Iraqi forensic teams in the newly liberated city of Tikrit have started exhuming bodies from mass graves believed to contain hundreds of soldiers killed by Islamic State militants last year, a government spokesman said on Tuesday.
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Around 1,700 soldiers were captured by the extremists in June as they were trying to flee Camp Speicher, an air base on the outskirt of Tikrit that previously served as a U.S. military facility, following an onslaught that stunned security forces and the military, which melted away as the militants advanced and captured key cities and towns in the country's north and west.
Then, the extremist group posted graphic photos that appeared to show its gunmen massacring scores of the soldiers after loading the captives onto flatbed trucks and then forcing them to lay face-down in a shallow ditch, their arms tied behind their backs. Other videos showed masked gunmen bringing the soldiers to a bloodstained concrete river waterfront inside the presidential palaces complex, shooting them on head and throwing them into The Tigris.
Few days after recapturing the city by Iraqi security forces and allied Sunni and Shiite fighters, the government teams started Monday opening up eight locations inside the complex where much of the killing believed to take place, the spokesman of Iraq's Human Rights Ministry, Kamil Amin, told The Associated Press.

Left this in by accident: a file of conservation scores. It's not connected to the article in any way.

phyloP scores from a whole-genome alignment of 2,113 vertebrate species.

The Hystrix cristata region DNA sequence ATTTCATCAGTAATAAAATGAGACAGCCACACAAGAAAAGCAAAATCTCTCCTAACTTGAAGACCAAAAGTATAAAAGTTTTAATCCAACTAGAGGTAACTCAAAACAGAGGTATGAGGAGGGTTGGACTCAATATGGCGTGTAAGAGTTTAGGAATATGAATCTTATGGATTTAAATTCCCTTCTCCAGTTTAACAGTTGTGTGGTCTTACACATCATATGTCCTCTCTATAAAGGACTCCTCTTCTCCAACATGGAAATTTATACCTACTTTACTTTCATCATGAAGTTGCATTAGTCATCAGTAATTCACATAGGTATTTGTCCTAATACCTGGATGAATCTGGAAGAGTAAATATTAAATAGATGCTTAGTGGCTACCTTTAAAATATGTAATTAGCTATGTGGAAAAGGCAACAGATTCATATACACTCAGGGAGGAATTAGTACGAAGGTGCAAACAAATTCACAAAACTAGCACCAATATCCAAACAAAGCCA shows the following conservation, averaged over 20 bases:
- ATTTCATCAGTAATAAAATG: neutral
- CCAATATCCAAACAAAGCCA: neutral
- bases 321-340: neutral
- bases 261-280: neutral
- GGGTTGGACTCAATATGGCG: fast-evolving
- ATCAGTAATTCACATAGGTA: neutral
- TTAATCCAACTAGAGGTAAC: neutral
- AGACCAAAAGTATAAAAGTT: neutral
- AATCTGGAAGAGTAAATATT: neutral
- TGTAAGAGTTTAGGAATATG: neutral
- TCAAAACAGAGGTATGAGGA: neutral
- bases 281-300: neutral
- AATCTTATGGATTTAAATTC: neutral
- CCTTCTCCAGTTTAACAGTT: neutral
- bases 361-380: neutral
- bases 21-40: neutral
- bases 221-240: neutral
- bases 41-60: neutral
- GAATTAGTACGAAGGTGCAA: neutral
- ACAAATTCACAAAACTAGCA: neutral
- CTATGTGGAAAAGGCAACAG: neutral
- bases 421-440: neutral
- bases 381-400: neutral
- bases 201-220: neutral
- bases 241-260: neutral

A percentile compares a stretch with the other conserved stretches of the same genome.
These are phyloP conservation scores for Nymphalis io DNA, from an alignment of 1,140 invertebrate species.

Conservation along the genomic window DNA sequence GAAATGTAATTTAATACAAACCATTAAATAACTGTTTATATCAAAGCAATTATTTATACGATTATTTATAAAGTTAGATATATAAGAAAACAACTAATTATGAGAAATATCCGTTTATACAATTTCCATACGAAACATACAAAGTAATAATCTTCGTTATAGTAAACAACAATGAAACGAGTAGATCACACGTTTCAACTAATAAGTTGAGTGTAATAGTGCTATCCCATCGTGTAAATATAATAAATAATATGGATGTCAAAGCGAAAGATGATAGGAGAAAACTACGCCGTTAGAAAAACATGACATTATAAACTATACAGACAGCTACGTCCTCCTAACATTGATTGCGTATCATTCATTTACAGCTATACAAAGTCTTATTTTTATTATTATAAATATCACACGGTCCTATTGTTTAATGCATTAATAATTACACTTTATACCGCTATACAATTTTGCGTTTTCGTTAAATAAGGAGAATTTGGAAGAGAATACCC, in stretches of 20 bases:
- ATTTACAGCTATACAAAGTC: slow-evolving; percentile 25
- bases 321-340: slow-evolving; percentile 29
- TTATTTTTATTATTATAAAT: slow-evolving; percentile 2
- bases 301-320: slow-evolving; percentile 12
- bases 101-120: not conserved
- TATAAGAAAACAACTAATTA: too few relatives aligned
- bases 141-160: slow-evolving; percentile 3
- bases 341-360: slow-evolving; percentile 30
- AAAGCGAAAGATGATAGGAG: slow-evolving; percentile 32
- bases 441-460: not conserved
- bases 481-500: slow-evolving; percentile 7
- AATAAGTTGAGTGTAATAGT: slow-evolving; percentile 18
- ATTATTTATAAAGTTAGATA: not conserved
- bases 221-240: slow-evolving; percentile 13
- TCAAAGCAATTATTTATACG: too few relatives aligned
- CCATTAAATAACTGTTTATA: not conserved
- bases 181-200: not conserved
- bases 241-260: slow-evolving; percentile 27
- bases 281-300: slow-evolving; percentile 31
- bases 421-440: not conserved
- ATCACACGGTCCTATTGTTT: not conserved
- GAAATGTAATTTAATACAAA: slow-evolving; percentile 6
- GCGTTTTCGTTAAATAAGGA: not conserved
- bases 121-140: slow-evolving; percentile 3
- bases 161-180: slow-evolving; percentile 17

Amin added that at least 12 dead bodies were exhumed on Monday.
Amin added that at least 12 dead bodies were exhumed on Monday. He added that DNA samples were already taken from around 85% of the victims' families and lab test will be undergone shortly on the bodies.
Iraqi state TV showed number of masked men digging in an open area helped by bulldozers as family members standing nearby. Number of yellow tags were put on the remains by forensic teams next to flowers and candles lit by weeping troops and relatives.
The June onslaught by the Islamic State group has thrown Iraq into its worst crisis since the 2011 U.S. troops withdrawal. The militants also targeted Iraq's indigenous religious minorities, including Christians and followers of the ancient Yazidi faith, forcing tens of thousands from their homes.
Since then, the Islamic State group has carved out a self-styled caliphate in the large area straddling the Iraqi-Syrian border that it now controls.
In early August, the United States launched airstrikes on the militant group in Iraq, in an effort to help Iraqi forces fight back against the growing militant threat.
Still in the hand of the militants are the northern province of Ninevah and most of the western province of Anbar in addition to small areas north of Baghdad.